Since its introduction in 1981, the T8 fluorescent lamp has been the standard linear and u-shape lamp for new construction, predominantly used in indoor commercial spaces. But as LED technology continues to overtake the industry, many contractors and retrofitters are now asking this question: what options are there when I replace T8s with LEDs?
The answer is there are three ways. You can replace fluorescent T8 tubes with three types of LED T8 tubes, known as Type A, Type B, and Type C. Here’s the lowdown on each so you know which type of LED T8 to use for your next project:
Type A LED T8 Tubes
The Type A LED T8 tube is designed to be compatible with existing linear fluorescent ballasts. This is possible because it has an integrated driver that operates directly with the ballast. Since Type A LED T8s work with the existing ballast, they can be swapped easily with the current fluorescent tubes, making installation easy and requires no electrical modifications. This means Type A LED T8s are the perfect choice for relamp projects–a clear favorite for retrofitters.
Tip: Before deciding on a Type A LED T8, make sure you check its ballast compatibility list; this ensures it will work with the ballast you intend to use it with.
TYPE B LED T8 Tubes
Type B LED Tubes also have an integrated driver, but instead of being regulated by a ballast, it is a direct wire lamp that is powered from the voltage supplied to the linear fluorescent fixture. Since installation involves only wiring the lamp directly, there won’t be any ballast compatibility issues and any future ballast replacement costs don’t need to be factored. However, a little extra caution and work is required of the electrician to remove existing ballasts and replace sockets with un-shunted sockets. Type B LED Tubes are a good choice for installers who have clients that worry about future maintenance costs and don’t want to replace ballasts ever again.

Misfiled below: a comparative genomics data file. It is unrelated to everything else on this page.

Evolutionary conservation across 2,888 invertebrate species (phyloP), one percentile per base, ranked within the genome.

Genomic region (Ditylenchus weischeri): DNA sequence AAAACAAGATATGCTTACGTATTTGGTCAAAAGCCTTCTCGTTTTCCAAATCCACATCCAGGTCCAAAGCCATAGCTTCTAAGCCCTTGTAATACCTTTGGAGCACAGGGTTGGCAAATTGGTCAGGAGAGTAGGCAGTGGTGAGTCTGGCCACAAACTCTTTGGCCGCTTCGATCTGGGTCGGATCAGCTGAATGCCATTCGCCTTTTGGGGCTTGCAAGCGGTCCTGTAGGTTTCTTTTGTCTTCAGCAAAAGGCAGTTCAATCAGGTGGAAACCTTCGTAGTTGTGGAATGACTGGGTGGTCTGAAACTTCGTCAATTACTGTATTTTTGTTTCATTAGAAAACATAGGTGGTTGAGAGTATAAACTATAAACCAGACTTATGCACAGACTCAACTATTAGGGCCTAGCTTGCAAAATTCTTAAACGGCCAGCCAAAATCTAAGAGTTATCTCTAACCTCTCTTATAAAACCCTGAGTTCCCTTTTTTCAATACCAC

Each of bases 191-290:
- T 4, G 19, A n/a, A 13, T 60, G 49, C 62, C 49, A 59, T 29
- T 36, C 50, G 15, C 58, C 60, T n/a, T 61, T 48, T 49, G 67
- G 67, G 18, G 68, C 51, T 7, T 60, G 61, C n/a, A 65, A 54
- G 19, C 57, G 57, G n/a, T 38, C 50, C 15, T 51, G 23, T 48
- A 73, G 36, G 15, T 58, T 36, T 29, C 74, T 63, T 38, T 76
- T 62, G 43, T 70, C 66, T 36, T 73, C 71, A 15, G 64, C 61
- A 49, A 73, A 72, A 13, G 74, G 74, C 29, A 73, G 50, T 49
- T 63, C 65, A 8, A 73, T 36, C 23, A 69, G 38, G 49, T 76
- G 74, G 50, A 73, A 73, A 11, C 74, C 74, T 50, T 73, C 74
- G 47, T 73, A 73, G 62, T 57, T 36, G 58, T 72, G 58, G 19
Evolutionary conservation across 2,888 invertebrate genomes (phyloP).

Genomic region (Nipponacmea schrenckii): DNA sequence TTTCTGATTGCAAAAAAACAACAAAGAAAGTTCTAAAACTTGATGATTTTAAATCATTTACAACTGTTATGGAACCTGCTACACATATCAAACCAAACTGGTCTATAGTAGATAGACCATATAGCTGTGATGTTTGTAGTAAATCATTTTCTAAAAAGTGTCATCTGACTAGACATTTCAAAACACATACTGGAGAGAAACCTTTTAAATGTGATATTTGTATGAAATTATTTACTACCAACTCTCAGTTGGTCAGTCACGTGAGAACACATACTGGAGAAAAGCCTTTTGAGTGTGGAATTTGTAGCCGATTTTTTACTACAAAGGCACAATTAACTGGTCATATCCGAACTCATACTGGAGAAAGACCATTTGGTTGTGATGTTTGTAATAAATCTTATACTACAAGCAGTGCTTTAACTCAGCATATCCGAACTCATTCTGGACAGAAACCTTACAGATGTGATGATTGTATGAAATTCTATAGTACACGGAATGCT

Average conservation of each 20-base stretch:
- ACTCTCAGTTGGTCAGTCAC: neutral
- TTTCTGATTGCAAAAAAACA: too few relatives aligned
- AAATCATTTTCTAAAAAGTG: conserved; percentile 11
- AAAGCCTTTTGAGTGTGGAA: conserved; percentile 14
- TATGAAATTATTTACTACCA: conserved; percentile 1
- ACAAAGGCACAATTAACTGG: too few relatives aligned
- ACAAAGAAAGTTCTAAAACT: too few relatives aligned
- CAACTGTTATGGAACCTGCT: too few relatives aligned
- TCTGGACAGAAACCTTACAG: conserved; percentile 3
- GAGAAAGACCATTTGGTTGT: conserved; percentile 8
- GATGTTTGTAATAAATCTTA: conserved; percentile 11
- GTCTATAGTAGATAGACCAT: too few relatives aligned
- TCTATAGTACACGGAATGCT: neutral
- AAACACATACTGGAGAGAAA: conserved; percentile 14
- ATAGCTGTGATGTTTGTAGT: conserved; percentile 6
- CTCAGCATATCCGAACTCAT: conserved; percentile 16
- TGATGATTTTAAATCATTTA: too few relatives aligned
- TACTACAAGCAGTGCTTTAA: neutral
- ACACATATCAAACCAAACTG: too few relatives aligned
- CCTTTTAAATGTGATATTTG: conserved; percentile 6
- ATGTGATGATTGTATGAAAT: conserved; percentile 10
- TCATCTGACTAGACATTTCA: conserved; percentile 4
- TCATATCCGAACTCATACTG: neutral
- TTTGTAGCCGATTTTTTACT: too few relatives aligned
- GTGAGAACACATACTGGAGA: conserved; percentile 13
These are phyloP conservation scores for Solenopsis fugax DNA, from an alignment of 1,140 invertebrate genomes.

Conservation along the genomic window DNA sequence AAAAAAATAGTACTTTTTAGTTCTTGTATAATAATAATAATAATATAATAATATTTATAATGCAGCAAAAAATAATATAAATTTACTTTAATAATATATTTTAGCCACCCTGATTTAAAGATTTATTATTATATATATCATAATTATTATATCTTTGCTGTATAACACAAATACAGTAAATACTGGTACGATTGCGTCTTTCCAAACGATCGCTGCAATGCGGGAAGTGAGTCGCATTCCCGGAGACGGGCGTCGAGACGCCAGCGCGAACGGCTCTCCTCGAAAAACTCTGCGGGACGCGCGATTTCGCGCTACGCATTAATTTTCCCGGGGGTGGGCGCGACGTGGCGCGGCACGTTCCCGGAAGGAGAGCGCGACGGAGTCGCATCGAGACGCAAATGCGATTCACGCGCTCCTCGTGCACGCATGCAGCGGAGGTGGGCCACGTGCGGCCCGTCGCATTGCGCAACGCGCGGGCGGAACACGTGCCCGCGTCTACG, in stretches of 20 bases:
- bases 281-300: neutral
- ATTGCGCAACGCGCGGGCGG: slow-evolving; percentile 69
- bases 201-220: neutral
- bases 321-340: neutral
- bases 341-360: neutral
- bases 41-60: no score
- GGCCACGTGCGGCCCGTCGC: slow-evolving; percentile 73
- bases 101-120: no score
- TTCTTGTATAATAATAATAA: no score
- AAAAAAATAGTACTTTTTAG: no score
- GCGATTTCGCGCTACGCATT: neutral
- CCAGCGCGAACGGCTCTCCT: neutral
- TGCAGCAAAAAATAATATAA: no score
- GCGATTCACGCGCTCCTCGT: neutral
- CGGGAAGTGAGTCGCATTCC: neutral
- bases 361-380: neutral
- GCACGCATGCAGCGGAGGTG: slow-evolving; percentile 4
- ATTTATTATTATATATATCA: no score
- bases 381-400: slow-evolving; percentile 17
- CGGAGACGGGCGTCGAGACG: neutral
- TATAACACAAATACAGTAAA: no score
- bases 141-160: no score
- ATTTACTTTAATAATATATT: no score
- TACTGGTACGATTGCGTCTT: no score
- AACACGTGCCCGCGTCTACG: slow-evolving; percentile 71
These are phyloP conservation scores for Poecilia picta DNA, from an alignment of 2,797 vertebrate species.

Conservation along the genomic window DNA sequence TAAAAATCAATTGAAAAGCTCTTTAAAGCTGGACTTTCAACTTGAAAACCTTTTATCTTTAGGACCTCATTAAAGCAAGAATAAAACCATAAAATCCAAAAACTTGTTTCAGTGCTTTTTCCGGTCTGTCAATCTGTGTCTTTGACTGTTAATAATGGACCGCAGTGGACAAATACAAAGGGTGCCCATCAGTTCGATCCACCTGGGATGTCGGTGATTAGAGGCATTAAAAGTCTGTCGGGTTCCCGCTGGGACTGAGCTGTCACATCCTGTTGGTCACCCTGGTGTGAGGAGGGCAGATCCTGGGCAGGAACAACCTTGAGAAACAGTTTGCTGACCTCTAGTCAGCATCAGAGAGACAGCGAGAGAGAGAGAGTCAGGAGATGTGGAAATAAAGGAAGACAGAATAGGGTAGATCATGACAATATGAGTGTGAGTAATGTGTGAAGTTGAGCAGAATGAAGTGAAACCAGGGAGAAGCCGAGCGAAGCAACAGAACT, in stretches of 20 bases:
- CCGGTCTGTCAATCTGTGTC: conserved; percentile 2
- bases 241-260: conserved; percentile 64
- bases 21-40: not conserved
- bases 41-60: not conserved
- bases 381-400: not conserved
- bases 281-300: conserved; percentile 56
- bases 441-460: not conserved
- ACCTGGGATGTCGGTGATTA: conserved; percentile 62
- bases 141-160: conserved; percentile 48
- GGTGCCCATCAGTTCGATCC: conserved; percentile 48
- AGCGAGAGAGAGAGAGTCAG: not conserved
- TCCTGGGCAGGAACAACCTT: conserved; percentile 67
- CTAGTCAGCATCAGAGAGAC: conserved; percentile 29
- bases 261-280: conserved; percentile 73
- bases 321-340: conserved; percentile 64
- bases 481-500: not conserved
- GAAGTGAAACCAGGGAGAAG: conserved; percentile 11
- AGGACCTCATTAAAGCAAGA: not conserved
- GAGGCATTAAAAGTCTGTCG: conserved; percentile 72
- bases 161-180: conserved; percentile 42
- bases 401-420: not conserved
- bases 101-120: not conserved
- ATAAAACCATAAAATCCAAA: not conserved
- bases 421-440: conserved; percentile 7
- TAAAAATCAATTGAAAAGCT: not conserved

TYPE C LED T8 Tubes
Type C LED Tubes have one key feature that differs from both TYPE A and TYPE B: it has a remote driver. One driver, which can be mounted on the existing linear fluorescent fixture powers several TYPE C lamps; these lamps typically offer the best efficacy and compatibility with better dimming and controls functionality. But they are more expensive and have added installation costs, so Type C tubes are only used when installers have clients willing to bear the costs because they require the added functionalities.
What Type Are You?
With so many offices still almost exclusively illuminated using fluorescent T8s and most building owners opting to retrofit, what type are you most likely to recommend when asked to replace fluorescent tubes with LED?